The very thought that there were priests and people doing their own thing, quietly, at many altars… different languages, Novus Ordo, TLM, some with lay faithful, others not… drove someone with power High Atop The Thing to distraction. They – he – whatever – simply had to place limitations, force everybody into a mold. Snuff out that masculine joy of celebrating at altars side by side, doing your thing, live and let live.
Picking up again on the differences between men and women, see if this doesn’t sound right to you. Men often most comfortably communicate with each other side by side, often with a common activity. Women often most comfortably communicate facing someone, face to face. Men, with their hard-wired “apartness” (which manifests in them as God’s images something of God’s distance and transcendence), will not have to be looking at you to communicate. Women, with their hard-wired “connectedness” (which manifests in them as God’s images something of God’s intimacy and immanence), have a greater need to see people’s faces to communicate. Pushing this another step and into the topic at hand, I think that there is something about ad orientem worship that appeals to most men, viscerally, and viscerally, bothers most women. Similarly, versus populum worship appeals to women who want to hear everything, see the priest’s face, etc., which most of the men aren’t so invested in. Yes yes… I’m painting with a broad brush, but to make a point.
I wonder what is going on with men who prefer versus populum worship. No. That’s not quiet right. I wonder what is going on with men who demand that Mass be versus populum, who suppress or otherwise place limitations on ad orientem worship.
And when that comes from priests, it’s worse.
Circling back to that quote of John Henry Newman, above… the sainted convert reflected on not really grasping what worship was until he had his experience of watching what was going on around him in the great Cathedral of Milan. As cited by Robert Royal, here is a longer quote with my emphases:
[I] have said for months past that I never knew what worship was, as an objective fact, till I entered the Catholic Church, and was partaker in its offices of devotion, so now I say the same on the view of its cathedral assemblages. I have expressed myself so badly that I doubt if you will understand me, but a Catholic Cathedral [let’s say San Pietro instead of Milan] is a sort of world, every one going about his own business, but that business a religious one; groups of worshippers, and solitary ones – kneeling, standing – some at shrines, some at altars – hearing Mass and communicating, currents of worshippers intercepting and passing by each other – altar after altar lit up for worship, like stars in the firmament – or the bell giving notice of what is going on in parts you do not see, and all the while the canons in the choir going through matins and lauds, and at the end of it the incense rolling up from the high altar, and all this in one of the most wonderful buildings in the world and every day – lastly, all of this without any show or effort – but what everyone is used to – everyone at his own work, and leaving everyone else to his. (Letter, September 24, 1846)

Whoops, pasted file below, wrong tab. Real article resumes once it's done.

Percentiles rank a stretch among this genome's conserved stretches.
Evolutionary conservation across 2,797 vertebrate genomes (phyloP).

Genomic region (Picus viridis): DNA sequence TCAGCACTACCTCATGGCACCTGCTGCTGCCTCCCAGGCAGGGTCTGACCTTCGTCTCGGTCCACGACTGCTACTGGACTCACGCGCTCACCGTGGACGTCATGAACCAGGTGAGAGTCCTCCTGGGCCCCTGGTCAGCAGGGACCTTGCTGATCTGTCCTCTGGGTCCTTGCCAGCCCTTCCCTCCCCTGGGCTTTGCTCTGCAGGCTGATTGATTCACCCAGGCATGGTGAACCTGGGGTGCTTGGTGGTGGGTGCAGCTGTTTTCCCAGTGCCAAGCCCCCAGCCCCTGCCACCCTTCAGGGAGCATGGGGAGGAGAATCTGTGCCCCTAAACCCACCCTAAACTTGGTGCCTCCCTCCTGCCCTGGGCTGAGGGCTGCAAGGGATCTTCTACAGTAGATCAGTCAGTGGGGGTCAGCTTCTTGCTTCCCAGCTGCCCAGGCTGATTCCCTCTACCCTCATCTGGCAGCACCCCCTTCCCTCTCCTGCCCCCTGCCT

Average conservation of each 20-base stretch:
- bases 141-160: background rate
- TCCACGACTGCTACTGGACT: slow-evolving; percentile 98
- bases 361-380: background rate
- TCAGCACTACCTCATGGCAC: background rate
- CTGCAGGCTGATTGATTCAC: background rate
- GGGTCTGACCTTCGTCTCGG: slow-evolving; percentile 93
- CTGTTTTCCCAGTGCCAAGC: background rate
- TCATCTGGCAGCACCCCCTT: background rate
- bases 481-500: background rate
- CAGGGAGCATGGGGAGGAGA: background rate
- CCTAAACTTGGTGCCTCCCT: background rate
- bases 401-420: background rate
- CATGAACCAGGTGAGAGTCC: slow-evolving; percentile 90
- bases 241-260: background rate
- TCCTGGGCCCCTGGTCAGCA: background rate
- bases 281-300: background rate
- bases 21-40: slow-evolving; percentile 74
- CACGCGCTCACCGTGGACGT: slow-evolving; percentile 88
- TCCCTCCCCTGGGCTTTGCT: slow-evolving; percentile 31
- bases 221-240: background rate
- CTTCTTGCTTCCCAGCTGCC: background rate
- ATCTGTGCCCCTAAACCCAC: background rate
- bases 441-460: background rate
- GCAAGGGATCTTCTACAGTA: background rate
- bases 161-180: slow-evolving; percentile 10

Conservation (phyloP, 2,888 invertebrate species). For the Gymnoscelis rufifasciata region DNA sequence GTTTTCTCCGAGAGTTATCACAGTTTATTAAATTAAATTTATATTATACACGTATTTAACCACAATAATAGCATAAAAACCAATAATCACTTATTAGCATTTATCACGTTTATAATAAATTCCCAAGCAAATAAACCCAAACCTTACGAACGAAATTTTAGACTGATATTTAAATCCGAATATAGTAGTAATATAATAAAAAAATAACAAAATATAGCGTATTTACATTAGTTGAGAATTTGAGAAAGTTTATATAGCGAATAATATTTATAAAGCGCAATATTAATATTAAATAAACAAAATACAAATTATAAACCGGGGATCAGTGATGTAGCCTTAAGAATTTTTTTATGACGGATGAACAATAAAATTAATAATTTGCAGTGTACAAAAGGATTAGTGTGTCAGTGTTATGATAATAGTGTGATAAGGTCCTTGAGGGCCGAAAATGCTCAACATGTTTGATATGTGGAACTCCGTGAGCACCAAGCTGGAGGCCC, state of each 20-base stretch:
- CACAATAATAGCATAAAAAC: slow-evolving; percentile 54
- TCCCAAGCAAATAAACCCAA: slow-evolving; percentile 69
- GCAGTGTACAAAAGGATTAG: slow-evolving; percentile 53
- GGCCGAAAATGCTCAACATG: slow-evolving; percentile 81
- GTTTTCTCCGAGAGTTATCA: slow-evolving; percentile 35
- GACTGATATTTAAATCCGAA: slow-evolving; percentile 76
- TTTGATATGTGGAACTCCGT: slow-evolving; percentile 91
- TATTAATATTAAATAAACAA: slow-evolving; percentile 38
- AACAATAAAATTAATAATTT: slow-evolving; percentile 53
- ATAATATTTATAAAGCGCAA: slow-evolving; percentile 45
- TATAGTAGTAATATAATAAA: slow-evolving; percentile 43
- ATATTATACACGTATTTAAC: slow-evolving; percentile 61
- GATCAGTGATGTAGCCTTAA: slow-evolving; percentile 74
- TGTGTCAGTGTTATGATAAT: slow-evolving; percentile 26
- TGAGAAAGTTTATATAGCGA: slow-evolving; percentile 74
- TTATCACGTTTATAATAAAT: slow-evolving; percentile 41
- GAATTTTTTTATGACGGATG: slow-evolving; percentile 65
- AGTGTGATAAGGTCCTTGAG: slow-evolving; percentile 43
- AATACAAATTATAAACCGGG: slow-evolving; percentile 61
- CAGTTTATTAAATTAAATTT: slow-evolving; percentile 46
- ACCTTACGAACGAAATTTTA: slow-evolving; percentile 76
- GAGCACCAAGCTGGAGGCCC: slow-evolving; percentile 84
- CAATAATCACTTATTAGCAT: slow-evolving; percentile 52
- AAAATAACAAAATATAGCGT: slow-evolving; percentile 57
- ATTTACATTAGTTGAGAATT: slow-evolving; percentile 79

All this… every day…. altar after altar… like stars.
Without any show or effort.
Mornings in the Basilica. Priests drift in and out of the door leading to the sacristy. “Lingua?” “Español… English, Inglese… Latino… Italiano… Deutsch…”. People follow priests to altars. Priests say Mass, asking anyone who showed up if they want to receive Communion and then counting out the hosts needed. Masses said, quietly, even if the priest turns around to read the Scriptures in whatever language. Another priest over there is doing the same, a different part of the Mass, still only at the Gloria, but far enough away that most of the time you barely hear the other guy. Priests finish up and leave the altar with a bow as other priests wait patient to take the available altar. They nod as they pass each other. People who were just at Mass drift off, to go to work, go to kneel somewhere else in the Basilica to pray. Newly arrived lay people, religious, wait for another Mass to start.
Everyone at his own work and leaving everyone else to his.
That’s what the Basilica of St. Peter’s is – was – like early in the mornings before the tourists came. Not perfect, but pretty good, all in all. I said my morning Mass in the Basilica for so long that they gave me my own locked cabinet for my things.
But, you can hear someone say,
“Do you really think you should be doing that?”
FFLF, friends. I think that explains something of what is going on with the Suppression. It is aimed at the activities (TLM and ad orientem, hence Tradition and the Roman ‘genius‘, Romanitas). But even more it is aimed at the people who want and enjoy those aspects of our common Catholic identity, our inheritance, our patrimony, our rites. And…We Are Our Rites.
Whatever happens, whether this debacle is reversed by a counter edict from SecState or Santa Marta, or whether it stays in place, it could prove to be what Tolkien might identify as an eucatastrophe, disaster that produces some good effect that could only have come about through some disaster. This is going to produce more interest, not less, among priests in the TLM and in seeking out places to say Mass elsewhere. Those places that are priest friendly have a huge opportunity.
Time will tell.